When it came to the casting of the wrestling talent, much like a lot of the process, they didn’t suggest, but they could veto. So there were certain people they didn’t like their look or they thought they were this or that. When it came to the pilot, they really gave me a lot of freedom, but after the pilot they certainly… They felt Chris Hamrick, who was an incredible talent in the ring, was too old for the demographic. New Jack, due to things in or out of the ring, was too much of a liability. And they loved Matt Sydal because of his tenny-bopper type look. They loved Jack Evans because of his look and his style. They loved Human Tornado because of his personality. I don’t really feel like there was anybody I ever brought them that they straight up vetoed before having seen. There were certainly people who, because of the way things came together… Either they didn’t have a great [look] or, I’d hype people up and they just didn’t deliver quite as well we thought they would in the ring, so the network kinda lost interest. But on the talent side it wasn’t really so much of a, “this is what we need you to do,” it was more what it came to what the show looked and felt like.
[MTV is] used to having 100% control of what their audience looks like. Usually their audience is 100% extras, they come from talent agencies, they’re all pretty people. We shot the show midday, midweek. You know, Tuesday at 10 a.m., and Wednesday at 2 p.m., and so getting real wrestling fans to come out and be that crowd that would’ve given the show completely natural wrestling reactions wasn’t really gonna happen. So our crowd was a mix of wrestling fans who came and then paid audience members. I specifically remembered for the pilot, like conversations going on through the headsets with MTV executives—“move this person from the camera shot, they’re not good enough looking.” Replace them with a pretty person, essentially.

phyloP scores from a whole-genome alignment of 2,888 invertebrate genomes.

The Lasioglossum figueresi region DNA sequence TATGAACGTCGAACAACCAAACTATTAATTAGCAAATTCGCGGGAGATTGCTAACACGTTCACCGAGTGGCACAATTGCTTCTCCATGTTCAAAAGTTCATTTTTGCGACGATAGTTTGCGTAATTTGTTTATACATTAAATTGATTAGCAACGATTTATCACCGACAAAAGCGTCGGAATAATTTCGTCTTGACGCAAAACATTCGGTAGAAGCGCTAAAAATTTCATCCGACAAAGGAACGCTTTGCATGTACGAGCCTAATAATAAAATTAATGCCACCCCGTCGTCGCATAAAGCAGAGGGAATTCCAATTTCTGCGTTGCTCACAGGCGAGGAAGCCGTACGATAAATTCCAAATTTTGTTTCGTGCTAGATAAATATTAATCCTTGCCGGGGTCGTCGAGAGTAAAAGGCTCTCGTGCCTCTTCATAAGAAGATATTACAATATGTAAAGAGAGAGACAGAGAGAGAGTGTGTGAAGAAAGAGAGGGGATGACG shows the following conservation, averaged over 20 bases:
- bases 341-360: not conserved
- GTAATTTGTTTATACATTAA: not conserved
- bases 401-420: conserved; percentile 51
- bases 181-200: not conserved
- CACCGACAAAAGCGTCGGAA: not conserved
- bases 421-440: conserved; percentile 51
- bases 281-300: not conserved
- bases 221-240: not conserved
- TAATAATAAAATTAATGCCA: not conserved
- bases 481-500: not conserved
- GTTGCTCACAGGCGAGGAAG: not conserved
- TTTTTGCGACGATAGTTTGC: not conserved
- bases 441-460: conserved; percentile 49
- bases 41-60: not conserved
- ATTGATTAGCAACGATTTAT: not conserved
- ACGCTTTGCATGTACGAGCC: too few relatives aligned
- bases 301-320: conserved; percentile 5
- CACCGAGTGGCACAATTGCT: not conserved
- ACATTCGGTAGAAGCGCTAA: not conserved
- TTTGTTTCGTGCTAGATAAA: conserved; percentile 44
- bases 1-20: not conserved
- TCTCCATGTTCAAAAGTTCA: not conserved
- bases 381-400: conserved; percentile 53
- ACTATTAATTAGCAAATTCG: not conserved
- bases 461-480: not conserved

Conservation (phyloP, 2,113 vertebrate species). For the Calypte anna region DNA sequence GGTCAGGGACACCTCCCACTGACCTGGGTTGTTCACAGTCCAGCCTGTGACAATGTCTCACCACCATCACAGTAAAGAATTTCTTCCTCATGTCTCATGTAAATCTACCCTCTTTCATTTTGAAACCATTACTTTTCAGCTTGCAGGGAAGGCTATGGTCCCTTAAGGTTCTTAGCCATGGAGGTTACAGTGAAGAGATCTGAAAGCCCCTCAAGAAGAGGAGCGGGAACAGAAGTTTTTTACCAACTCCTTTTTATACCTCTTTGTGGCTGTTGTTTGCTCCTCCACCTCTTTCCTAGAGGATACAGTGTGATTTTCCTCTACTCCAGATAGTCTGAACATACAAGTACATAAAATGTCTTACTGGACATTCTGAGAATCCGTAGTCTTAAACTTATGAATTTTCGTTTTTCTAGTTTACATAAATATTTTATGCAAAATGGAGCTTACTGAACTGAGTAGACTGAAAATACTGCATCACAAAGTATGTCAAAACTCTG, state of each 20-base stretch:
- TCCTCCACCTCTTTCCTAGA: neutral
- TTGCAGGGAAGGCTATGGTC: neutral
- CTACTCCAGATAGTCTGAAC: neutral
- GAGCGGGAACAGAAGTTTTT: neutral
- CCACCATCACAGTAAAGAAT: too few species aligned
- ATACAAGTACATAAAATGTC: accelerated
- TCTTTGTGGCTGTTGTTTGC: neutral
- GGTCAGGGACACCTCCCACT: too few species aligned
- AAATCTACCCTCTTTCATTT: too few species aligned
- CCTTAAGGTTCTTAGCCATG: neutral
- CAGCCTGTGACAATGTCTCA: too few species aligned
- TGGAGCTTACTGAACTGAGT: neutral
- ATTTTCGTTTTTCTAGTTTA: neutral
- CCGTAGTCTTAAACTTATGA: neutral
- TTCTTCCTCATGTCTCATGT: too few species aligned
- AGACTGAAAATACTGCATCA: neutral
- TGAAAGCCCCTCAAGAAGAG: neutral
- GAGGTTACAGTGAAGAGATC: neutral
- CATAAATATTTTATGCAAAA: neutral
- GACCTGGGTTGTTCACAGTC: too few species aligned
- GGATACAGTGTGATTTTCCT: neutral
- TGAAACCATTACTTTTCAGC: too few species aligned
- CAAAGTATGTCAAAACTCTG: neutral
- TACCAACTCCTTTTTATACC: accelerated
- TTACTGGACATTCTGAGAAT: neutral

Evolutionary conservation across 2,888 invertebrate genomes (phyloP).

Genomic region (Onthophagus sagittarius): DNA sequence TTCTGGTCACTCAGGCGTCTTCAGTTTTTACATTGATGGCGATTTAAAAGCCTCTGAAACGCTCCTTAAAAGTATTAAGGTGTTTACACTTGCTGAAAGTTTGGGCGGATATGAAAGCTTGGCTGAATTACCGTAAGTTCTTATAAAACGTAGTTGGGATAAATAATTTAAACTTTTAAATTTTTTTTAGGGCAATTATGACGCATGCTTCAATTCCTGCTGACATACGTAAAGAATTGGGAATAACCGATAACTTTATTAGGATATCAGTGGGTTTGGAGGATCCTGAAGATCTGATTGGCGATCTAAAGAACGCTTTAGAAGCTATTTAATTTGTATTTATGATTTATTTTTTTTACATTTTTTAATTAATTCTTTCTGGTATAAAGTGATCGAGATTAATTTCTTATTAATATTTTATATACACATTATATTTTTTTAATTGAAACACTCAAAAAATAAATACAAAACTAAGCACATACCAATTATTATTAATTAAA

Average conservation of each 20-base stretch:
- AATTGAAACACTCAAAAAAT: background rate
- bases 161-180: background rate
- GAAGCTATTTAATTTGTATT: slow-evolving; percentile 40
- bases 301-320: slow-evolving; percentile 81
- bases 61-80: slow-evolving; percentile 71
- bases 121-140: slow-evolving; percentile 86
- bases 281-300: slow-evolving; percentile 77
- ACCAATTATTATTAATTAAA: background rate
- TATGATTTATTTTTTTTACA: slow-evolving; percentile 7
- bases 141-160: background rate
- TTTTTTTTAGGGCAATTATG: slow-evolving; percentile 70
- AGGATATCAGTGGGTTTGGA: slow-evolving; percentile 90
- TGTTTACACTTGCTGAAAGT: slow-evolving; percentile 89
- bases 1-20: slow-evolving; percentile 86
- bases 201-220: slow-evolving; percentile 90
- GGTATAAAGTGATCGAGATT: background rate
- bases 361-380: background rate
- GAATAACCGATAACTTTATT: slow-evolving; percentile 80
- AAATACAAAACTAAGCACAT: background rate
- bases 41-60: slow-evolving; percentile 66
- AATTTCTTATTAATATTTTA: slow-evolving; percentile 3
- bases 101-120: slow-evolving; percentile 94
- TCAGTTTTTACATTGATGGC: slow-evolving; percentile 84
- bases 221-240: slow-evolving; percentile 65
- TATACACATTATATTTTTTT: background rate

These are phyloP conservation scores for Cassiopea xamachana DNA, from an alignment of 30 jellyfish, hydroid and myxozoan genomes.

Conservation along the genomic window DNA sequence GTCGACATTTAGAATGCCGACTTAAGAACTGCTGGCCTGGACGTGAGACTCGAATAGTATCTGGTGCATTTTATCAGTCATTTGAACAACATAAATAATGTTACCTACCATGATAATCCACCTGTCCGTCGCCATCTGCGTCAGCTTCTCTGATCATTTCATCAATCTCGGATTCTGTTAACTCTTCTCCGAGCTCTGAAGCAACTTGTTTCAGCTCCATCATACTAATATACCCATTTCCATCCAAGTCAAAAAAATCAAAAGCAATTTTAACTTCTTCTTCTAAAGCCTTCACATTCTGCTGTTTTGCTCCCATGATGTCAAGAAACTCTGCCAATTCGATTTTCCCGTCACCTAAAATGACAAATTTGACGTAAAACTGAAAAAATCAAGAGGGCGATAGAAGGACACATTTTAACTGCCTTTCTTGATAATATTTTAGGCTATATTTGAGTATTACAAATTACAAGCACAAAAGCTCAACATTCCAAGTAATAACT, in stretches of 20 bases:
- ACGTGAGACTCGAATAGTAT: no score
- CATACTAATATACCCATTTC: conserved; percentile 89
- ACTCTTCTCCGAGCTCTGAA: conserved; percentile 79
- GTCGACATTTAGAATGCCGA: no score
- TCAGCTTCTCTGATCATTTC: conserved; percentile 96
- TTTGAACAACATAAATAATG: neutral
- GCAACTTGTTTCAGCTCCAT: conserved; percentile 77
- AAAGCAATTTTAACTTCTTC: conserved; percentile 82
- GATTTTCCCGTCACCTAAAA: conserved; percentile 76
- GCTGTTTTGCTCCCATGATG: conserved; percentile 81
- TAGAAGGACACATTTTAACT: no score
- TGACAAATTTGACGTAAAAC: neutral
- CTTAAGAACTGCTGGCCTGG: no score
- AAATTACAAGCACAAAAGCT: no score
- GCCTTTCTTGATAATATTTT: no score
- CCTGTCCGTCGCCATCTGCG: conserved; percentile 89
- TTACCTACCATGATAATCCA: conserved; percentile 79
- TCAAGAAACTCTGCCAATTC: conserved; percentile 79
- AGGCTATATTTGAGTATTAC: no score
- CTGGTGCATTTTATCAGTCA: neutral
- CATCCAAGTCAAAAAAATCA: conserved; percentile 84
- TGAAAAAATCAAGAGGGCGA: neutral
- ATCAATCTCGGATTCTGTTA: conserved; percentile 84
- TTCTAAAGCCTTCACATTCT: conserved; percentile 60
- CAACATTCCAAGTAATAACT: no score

Traditionally the people who plan out wrestling storylines and determine who wins the matches are called bookers. Kleinrock was the primary booker of Wrestling Society X’s one season, with help from Vampiro and the retired wrestler Cody Michaels, and had rough plans for a second season that never came to pass.
Kleinrock: The way it mostly worked was I sat down and came up with the general booking, storyline, where I saw the product going. My booking is always backwards. So I knew where I wanted to take the season finale and where we wanted to go, and I worked how to tell the stories to get there, working backwards. And after that, I’d sit down with Houston [Curtis], who was the executive producer of the show, and Sam Korkiss, also from Big Vision, who was another executive producer of the show, and kinda give them my vision, walk them through my stories. They’d add their two cents and ask questions. I figured it’d be better if we did this this way.